Thursday, May 1, 2014

Proportional Representation (true voting) in a nutshell

Proportional Representation is a complicated name for a simple idea: that parties should get the same percent of seats they got in votes.

In the last election, under First-Past-the-Post, Harper got 40% of the votes and 54% of the seats, giving him 100% of the power.

In a real democracy, an actual majority of voters is represented in government, not a 40% minority party. FPP produces an insane distortion of the people’s will. Harper only earned 40% of the seats. That’s how many he should’ve received.

True Voting

A better name for PR might be “true voting”: voters get what they actually voted for!

Since people vote for a party and a person to represent them, there are three ways to get true voting:

  • Party-list PR: With this system, parties put out lists of candidates who will get seats the people award parties. These candidates are scrutinized by the people and the media before the election and affect how people vote. Parties put out lists in each province to ensure regional representation. This is the most widely used kind of true voting.

  • Mixed-Member Proportional (MMP): This is a combination of our existing system and party-list PR. People vote for a local candidate associated with a party, and a party itself. The winning candidates get seats. Additional seats are awarded to parties to ensure they get the same percent of seats they got in votes.

  • Single Transferable Vote (STV): This system creates large ridings that have many MPs instead of one. People rank candidates — who belong to a party — by number. If there are 5 members per riding, a party that gets 20% of the vote gets 1 seat; 60%, 3 seats. This is a great way to get a local representative you voted for. Over all, parties get the number of seats they earned.

Conclusion

Whatever system of PR we use, we will get much better regional representation than the distorted landslide results we get under FPP. True voting will also make your vote really count.

True voting will put an end to the minority-party dictatorships we have to suffer through under FPP. And it will save Canada from extremists like Stephen Harper who have vowed to change our country beyond recognition — against the will of Canadians.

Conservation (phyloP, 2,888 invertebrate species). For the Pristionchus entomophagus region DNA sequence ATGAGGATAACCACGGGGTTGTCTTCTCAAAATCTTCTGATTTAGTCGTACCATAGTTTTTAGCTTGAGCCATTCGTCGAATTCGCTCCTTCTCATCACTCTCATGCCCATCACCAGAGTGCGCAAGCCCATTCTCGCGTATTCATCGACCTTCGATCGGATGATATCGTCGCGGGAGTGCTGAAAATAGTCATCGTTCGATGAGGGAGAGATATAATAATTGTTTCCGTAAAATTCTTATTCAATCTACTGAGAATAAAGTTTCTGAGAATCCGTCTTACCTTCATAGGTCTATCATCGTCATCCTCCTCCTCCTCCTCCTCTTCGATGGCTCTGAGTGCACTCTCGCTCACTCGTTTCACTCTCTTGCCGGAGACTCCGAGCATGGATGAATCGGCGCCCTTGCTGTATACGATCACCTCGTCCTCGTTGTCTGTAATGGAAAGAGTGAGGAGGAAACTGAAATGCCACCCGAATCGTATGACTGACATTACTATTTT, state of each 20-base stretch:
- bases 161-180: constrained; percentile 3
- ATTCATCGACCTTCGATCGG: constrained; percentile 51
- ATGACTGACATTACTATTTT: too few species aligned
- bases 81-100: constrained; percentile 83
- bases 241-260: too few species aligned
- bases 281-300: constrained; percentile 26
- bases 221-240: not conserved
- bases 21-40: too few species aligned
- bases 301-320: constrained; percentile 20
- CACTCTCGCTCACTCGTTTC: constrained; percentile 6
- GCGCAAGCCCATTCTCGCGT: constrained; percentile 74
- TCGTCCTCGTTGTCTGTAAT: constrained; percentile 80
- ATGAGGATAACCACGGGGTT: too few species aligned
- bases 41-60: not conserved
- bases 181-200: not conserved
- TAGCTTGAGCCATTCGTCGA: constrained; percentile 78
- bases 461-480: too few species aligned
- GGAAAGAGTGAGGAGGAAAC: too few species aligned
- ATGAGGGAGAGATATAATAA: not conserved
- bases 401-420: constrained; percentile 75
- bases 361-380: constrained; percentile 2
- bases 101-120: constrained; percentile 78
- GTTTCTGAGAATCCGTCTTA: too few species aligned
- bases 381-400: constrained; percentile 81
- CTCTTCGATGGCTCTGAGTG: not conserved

2 comments:

  1. All true. However, you refer to "lists in each province to ensure regional representation" as a part of both party-list PR and MMP. To be clear, the lists are in each province or region. Scotland has regional lists in each group of 16 MPs, Wales in 12. So in Canada, you could picture Ontario with nine regions, such as: one for Central Toronto--Scarborough, one for Northern Toronto--Etobicoke, one for York and Durham Regions, one for Peel--Halton, one for Hamilton--Waterloo--Niagara, one for Ottawa--Cornwall--Pembroke, one for London--Windsor--Brant, one for Central and Mid-East Ontario, and one for Northern Ontario. A region with 14 MPs might have nine local MPs and five additional regional MPs.
    http://wilfday.blogspot.ca/2013/11/the-law-commission-of-canadas.html

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    Replies
    1. Thanks for the clarification.

      I think the best chance we have of bringing real democracy to Canada is by letting Canadians decide. That is with a 3 x 3 referendum with a runoff vote.

      The 3 main voting systems are: PR, ranked ballot voting and FPTP. The 3 PR systems are: party-list, MMP and STV. The runoff vote will have the top two systems and top two versions of PR to ensure a full system is chosen by a majority.

      If we let an unelected citizens' assembly choose everything for us, most Canadians whose choice is not on the ballot will opt for the status quo. This is the reason there have been 5 failed two-way referendums in Canada and the UK. Even with PR, there are people who will vote for the status quo if their particular version is not on the ballot.

      By putting all the chips on the table, it will force voters to choose the lesser of evils knowing their option is no longer viable. New Zealand had a similar two-referendum process. But they gave FPTP a bigger advantage than was warranted.

      It takes democracy to get democracy. If a federal referendum fails, it will be decades before another chance comes along.

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